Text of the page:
Lip balm was first invented in the 1880s by Dr. Fleet from Virginia. The wax-like balm was shaped like a candle and wrapped in tin foil.
But it was Oscar Troplowitz who invented the first lip balm dispenser in 1911. It was a tube made of tin and later from aluminum.
In 1953, plastic replaced the metal and ten years later a twisting mechanism was invented.
According to Mr. Sheen, he was close to negotiating a licensing agreement for his invention with Chapstick but couldn't agree on manufacturing costs.
Sources: uspto.gov; labello.com
Inspired By Nature
Many invention ideas are inspired by nature. Studying nature in order to create new inventions is the science known as biomimicry.
David Soane, a former polymer chemist with the Department of Chemical Engineering at the University of California at Berkeley, together with other scientists, studied nature to create a fabric that would mimic the properties found in plant surfaces and animal coats.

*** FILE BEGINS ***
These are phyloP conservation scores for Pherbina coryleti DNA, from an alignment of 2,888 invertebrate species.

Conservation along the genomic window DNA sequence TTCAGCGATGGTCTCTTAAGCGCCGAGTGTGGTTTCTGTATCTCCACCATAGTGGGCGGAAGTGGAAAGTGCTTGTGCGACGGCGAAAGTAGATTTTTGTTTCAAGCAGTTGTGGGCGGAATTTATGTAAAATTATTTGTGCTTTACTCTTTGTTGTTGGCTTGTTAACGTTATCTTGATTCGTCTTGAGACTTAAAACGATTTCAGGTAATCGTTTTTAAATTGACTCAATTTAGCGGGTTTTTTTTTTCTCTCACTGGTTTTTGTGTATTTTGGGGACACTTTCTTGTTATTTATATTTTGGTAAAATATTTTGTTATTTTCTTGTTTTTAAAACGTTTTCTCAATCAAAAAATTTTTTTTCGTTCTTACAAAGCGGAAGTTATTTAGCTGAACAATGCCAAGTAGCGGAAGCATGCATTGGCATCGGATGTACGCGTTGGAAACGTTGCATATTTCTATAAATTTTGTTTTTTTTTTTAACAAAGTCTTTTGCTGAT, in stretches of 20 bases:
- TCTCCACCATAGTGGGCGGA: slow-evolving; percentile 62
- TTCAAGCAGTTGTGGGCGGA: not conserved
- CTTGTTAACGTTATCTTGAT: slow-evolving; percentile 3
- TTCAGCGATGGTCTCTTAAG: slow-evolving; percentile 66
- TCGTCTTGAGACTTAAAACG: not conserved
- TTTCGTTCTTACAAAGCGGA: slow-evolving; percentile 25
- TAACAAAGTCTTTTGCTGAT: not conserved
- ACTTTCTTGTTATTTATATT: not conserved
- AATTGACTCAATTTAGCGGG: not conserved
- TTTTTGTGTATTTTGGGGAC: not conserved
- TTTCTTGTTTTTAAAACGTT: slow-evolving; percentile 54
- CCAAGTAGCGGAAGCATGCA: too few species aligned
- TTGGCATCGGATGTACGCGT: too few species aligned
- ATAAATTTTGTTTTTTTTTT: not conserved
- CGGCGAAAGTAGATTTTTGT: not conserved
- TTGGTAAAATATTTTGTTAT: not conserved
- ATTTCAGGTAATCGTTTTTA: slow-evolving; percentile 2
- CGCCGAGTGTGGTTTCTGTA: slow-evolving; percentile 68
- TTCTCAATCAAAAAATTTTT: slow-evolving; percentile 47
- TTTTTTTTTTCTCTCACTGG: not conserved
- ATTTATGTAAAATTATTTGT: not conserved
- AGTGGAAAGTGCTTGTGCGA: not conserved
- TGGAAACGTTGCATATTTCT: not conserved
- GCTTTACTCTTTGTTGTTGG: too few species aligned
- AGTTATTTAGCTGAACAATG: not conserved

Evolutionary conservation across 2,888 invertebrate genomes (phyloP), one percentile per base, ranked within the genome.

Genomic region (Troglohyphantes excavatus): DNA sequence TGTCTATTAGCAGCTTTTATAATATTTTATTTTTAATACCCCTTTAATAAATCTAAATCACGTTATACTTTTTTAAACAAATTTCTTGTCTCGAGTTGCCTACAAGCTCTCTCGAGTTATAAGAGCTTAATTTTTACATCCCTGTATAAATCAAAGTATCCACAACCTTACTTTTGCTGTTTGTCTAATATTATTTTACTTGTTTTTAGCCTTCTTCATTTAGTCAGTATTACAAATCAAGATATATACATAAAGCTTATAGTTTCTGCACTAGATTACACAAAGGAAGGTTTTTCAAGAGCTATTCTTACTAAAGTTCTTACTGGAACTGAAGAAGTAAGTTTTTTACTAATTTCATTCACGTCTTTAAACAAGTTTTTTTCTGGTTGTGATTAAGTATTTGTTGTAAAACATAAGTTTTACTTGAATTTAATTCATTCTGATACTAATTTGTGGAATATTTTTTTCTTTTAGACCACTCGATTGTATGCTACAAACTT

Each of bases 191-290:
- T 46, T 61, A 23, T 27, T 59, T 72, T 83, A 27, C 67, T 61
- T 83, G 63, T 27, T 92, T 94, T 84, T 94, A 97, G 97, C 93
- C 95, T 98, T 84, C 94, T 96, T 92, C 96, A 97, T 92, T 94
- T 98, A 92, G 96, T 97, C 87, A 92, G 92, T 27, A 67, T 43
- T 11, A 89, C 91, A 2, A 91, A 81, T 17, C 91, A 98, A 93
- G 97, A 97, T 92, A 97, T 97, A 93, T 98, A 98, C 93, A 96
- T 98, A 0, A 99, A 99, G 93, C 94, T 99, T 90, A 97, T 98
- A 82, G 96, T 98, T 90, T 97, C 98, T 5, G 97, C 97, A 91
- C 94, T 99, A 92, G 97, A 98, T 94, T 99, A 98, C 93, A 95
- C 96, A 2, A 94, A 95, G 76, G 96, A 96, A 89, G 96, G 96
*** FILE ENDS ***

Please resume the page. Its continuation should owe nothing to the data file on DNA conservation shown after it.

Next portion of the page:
Their research resulted in a revolutionary new invention idea for creating textile fabrics.
Nano-Tex® uses nanotechnology to transform fibers on a molecular level to create fabrics with unsurpassed comfort and performance.
With the comfort of 100% cotton these fabrics repel liquids, lint, dirt and pet hair, release stains, wicks moisture away from skin, isolates and neutralizes odors, and balances body temperature.
The fabric does all this while breathing naturally and remaining soft.
Gap, Old Navy, Lee. Eddie Bauer, Nike, Nordstrom, Brooks Brothers,Champion, Levi, L.L. Bean, Simmons and Serta are some of the leading brands that are investing in Nano-tex products.
One of the newest invention ideas in interface devices is Skinput.
This invention allows the surfaces of your body to be used as a touchscreen.
This is how it works.